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Tips when buying a condo

You are a young, successful professional and you’re buying your very first condo! Or your kids have moved out, you’re selling your home, and downsizing to a condo. How do you know if it’s the right one for you? It’s in the perfect location, with a good layout, high-end appliances, and a parking stall. What more do you need to know?

When you find the one you love, don’t jump in before doing your due diligence. You want to make sure you’re using your hard earned money to buy a good quality condo.

Here is a great list of things to consider before finalizing your purchase. This list is not exhaustive but will help you get started on the right foot:

  • Is the building 100% rain screened, if older than 1999? You have heard the phrase “leaky condo.” Home buyer beware!
  • Has there been a recent building envelope assessment? The building envelope is what separates the interior and the exterior of a building. This assessment will determine whether there are any issues with water entering through any part of the building, from top to bottom.
  • Is this a new building? If so, will you be required to pay occupancy fees to the developer for the period of time between your occupancy and when you take ownership of the unit?
  • Can you get strata minutes for the past 3 to 5 years? Receiving documents for the last two years is the bare minimum to acquire from your Realtor. These may not provide you with an adequate scope of the building’s overall condition. You could be missing some pertinent strata activity that may have occurred in prior years that would sway your decision on purchasing the property. Find out what the common complaints are and whether they were addressed, as well as how quickly the board arrived at a solution. Check to see if there is a history of the condo association making one-time assessments to cover large repairs like a new roof, instead of managing the funds they receive on a monthly basis to anticipate these types of needs.
  • Is there a new home warranty in place? If so, find out what applies to you in the 2-5-10 new home warranty.
  • Is there a rental restriction? How many owner occupied versus rented units are in the complex?
  • What type of security is in place on the property? Is there a monitored alarm service, or a concierge?
  • How much storage is available? Most condos have minimal in unit storage, so check the size and accessibility of your storage locker to make sure you can accommodate things like luggage, and larger sporting or recreational equipment.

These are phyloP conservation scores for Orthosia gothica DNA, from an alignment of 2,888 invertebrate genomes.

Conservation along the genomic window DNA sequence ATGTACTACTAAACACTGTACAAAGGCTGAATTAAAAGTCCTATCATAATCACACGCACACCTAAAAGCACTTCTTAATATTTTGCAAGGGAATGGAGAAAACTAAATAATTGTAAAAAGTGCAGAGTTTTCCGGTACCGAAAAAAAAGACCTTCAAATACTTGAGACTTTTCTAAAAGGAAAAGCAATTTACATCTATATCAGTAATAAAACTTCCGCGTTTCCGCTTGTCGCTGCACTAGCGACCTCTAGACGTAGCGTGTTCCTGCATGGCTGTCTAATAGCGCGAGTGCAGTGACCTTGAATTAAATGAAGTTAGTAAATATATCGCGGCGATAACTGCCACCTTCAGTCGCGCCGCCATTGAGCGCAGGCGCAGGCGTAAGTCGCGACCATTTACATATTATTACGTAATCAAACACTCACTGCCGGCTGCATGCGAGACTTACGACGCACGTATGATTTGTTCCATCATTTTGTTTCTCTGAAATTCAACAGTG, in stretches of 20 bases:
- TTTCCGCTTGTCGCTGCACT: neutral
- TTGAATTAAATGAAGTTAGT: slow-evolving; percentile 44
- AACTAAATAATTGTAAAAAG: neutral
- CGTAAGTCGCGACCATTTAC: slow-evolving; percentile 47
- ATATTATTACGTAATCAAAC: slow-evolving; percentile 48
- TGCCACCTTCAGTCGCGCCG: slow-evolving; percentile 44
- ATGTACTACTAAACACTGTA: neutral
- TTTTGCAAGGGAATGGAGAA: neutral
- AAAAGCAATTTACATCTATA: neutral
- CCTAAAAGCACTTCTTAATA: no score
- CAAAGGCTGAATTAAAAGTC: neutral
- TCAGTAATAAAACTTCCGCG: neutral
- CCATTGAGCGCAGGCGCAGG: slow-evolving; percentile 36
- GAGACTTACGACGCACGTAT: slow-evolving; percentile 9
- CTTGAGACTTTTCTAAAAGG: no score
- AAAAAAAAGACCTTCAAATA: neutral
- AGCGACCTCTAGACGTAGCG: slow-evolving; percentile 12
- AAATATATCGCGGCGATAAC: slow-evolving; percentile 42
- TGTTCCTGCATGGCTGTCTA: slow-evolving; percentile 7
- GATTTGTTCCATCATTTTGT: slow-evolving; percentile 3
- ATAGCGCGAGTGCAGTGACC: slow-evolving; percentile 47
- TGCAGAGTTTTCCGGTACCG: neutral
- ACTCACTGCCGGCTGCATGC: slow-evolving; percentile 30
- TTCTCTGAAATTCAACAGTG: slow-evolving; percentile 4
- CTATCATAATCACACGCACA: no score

• Are there décor restrictions on the building made by the strata and if so what are they? Many condo boards limit and restrict the amount of work and type of renovations and décor decisions you can make.
  • Does your building allow pets? If so, are there any restrictions to the number of pets or their size?
  • Research the neighbourhood. What type of development will be taking place in the coming years and how will it affect your access to parking, new business, and your view.
  • Check out your buildings reputation. How quickly do units resell in comparison to other buildings in the area, and how does it compare to current market value. If there is a big discrepancy, there is probably a good reason.
  • Know the building demographic. What age bracket or type of person it is geared for? Does it match the type of lifestyle you are looking for?

In addition to this list, it never hurts to have an inspection done by a professional inspector. Find out about any potential problems before you sign on the dotted line. To make sure you’ve found your dream condo, and not a nightmare, do your due diligence.

Finally, you would also want to review and discover what the condo insurance actually covers. Make sure to get a copy in advance, so you can determine what sort of additional coverage you will need to purchase. In general, your contents are your responsibility, and there are usually deductibles on the building insurance that unit owners can be held responsible for. For example, in the event of an earthquake, the deductible on the insurance policy for the building, as it is generally quite high, would typically be split amongst all of the unit owners. Knowing which portion you are responsible can help you make educated decisions about the best policy you need to buy to protect yourself.

You will also want to confirm if any upgrades have been done to the unit beyond original construction, or above what the condominium corporation would define as a standard unit. These upgrades would be your responsibility to insure. For example, an upgrade from original carpet to laminate or hardwood flooring, if damaged by an insured loss, would need to be covered by your insurance or it would be an out of pocket expense. In some cases fixtures in your unit may also be your responsibility, things like countertops, cabinetry, glass windows, and sliding doors.

Improvements, fixtures and glass are all included under Square One’s optional Condo Owner’s Protection, which insures all condo-specific coverages in a single plan — and best of all, you decide how far you want your coverage to extend.

It’s always a good idea to review exactly what is covered by your buildings insurance and what is your responsibility as these additional coverages will generally increase the cost of your premium.

Hopefully this guide provides a starting point for considerations to make before your purchase, and as always, any other questions that you have can be discussed with your home insurance provider. For more information on insuring your new condo, contact Square One at 1.855.331.6933.

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